There were no vacant stores. Every other site 'was filled with shoe stores, men's clothing stores, jewelry, and imposing banks.

The railroad station at the foot of Church Street was a busy place, with travelers arriving and departing on passenger trains. Huge engines puffed out white clouds of steam. Vast and cavernous, the tiled floors of the station were wonderful for little girls and boys to slide on. Travelers brought great trunks that had to be carted to their various destinations. Lindsey Faucette was a familiar figure, with his horse-drawn dray, clattering over the cobblestones of Church Street to stores and homes all over Durham as he delivered the trunks of the drummers and the visitors.

A particularly fond memory of Main Street is that of the library, situated at Five Points, where the park of a thousand bricks now stands. h was just a house, a rather drab house, but to me it was a wondrous place. There I worked my way through the primers, the Bobbsey Twins, the Hardy series, sentimental love stories, and all the Westerns ever written. Some day we shall point with pride at our steel and glass library, but nothing can ever replace my nostalgia for that shabby house at Five Points.

One of the greatest contributors to the cultural life of Durham was the Southern Conservatory of music. Run by Mr. and Mrs. Gilmore Ward Bryant, this school for music students was housed in a rather large residence at the corner of Main and Duke Streets across the street from one of the Duke homes. The Bryants promoted good music in Durham; their students ranged from boarders from all over the state, intent on getting a degree in music, to fledgling youngsters of Durham encouraged in the art of piano playing by ambitious mothers. Never shall I forget the big practice hall or the cacophony of sounds filling it when all the little practice rooms were engaged by piano or voice students, all plaYlOg different tunes or trilling up and down the scales with varying degrees of fervor. I recall the eXCItement of recitals when nervous boys and girls dressed in their starched best waited to prove (or disprove) their ability. One seldom hears of the Bryants today, but their contribution to the cultural life of Durham lives on through the inspired music teachers who carry 'on their dedication to good music.

Many of the beautiful houses of the period are almost forgotten-the Carr house, across from the East Main Slfeet highrise apartment building; the Toms house, where the bus s\ation is now located; the houses on Dillard Street; the Erwin and the E. K, Powe houses on West Main Street; the Watts and Morehead houses; the various Duke houses-all were classic examples of the architecture of the time.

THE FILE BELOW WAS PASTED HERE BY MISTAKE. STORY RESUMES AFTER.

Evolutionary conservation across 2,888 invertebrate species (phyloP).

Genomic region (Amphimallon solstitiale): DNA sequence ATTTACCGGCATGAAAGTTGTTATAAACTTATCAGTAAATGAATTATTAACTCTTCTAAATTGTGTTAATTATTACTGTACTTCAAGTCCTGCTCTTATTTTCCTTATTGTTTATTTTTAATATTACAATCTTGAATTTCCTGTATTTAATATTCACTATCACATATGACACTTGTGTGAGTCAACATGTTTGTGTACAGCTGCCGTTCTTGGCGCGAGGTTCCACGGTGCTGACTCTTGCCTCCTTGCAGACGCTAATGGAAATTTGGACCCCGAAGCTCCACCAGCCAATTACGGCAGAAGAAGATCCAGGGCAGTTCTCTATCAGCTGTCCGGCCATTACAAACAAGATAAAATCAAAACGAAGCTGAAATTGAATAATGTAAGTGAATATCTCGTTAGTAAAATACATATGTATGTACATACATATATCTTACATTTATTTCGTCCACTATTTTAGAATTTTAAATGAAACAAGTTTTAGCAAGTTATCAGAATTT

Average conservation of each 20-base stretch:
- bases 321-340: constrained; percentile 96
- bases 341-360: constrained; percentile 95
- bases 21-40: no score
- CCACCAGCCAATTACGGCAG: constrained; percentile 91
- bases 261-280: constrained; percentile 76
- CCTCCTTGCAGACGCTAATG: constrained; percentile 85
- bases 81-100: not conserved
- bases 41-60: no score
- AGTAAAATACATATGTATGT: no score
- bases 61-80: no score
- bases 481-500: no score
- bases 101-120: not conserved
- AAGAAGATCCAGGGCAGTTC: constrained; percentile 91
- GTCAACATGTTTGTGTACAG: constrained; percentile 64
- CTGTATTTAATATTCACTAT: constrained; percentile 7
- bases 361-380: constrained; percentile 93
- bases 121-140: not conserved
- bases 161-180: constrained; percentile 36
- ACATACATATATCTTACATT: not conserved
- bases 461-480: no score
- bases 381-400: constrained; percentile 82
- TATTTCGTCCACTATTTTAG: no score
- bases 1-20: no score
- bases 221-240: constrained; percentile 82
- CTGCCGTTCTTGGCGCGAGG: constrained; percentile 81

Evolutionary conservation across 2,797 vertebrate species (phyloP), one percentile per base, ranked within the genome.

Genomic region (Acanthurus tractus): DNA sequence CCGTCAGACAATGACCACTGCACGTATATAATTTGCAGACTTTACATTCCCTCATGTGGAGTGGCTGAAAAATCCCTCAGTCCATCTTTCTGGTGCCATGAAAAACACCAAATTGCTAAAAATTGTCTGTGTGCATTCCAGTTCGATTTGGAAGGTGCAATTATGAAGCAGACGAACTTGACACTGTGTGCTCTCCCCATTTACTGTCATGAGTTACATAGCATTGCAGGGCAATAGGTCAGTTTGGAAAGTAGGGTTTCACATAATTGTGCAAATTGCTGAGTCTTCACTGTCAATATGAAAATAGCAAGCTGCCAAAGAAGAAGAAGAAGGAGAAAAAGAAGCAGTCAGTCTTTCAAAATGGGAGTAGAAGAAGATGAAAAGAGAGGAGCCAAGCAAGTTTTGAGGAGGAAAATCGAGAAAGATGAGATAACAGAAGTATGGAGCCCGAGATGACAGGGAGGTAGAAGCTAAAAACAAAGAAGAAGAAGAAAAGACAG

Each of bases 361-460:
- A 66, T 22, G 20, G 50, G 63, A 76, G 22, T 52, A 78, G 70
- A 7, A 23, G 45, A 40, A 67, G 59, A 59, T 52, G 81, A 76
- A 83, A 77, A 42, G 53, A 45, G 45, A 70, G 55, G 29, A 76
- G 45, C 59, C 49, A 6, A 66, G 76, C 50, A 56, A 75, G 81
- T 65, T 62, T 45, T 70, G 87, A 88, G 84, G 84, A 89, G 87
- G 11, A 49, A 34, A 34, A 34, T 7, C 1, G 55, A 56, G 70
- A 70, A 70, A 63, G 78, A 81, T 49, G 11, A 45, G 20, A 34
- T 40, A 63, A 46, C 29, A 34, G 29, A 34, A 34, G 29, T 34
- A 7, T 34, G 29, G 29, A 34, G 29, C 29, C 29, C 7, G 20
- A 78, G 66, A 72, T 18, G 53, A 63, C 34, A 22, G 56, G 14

It is true that the tobacco odor wafted through Durham, for the factory windows were wide open in the summer, and oIle could set' the workers toiling over the yellow leaves of the plant and could hear the clanking of the machines. I can recall the chant of the black workers in the old factory on Main Street, not necessarily from joy but rather as a way (0 ease the monotony of the long hours of going through the same motions day in and day out. The supervisor, eager to increase his weekly quota, encouraged the workers in their chanting. I remember the perfect cadence, the often eerie and strangely moving rhythms of the tunes.

One sight peculiar to Durham was the great number of sacks delivered to the doors of many families each week. The Bull Durham factory had hit upon a method of selling tobacco in inexpensive little muslin bags with little yellow drawstrings at the top coupled with a packet of tissue paper squares. What the machines could not do was 10 attach a little cardboard disc stating that inside the bag could be found Bull Durham tobacco of highest quality. The bull lTademark on the tag attested to that. Here many families could earn a few dollars each week attaching the tags to the bags, using the same looping one finds on price tags of garments in shops today. Tagging sacks was fun as we sat before an open (ire on a cold winter afternoon while someone told ghost stories.

Men with maimed and broken bodies were a cruel reminder of a war that had ended just 35 years before. I saw those casualties, great, disfiguring scars across faces, men with arms and legs missing, the shuffling blind, the beggars asking for coins.